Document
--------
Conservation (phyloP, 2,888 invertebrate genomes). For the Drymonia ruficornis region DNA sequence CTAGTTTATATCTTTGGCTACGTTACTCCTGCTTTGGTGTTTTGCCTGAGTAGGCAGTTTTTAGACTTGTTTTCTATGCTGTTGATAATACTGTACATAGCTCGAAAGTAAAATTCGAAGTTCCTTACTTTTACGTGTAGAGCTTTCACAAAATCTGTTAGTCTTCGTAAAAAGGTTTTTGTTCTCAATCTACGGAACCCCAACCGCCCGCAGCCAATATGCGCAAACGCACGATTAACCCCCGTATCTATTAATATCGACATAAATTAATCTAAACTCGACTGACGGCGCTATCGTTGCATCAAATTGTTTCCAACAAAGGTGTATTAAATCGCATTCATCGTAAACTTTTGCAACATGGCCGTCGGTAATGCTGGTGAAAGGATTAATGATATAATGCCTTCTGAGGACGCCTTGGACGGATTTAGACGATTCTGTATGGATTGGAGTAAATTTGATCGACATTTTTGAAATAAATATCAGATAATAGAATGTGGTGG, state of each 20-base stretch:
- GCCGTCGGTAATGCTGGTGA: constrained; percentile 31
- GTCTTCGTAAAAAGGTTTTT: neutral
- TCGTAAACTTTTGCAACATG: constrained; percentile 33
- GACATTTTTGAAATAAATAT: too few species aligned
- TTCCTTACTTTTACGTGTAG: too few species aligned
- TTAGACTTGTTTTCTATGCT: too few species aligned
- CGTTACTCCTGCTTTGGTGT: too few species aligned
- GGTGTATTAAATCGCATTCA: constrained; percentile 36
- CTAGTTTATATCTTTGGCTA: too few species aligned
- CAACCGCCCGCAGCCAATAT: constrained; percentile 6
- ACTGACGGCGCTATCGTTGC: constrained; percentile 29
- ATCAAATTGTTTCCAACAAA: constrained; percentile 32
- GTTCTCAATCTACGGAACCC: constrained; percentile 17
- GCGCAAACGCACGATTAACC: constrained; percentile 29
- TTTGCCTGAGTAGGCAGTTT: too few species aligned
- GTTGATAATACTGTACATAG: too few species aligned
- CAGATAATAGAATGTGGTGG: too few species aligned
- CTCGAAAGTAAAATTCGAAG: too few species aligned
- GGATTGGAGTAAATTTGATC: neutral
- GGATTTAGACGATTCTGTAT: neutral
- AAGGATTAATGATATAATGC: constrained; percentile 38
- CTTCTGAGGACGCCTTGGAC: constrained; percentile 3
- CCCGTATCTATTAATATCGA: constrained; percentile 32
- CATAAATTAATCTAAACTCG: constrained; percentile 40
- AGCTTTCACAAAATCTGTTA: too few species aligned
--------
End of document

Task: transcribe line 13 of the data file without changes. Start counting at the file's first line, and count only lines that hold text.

- ATCAAATTGTTTCCAACAAA: constrained; percentile 32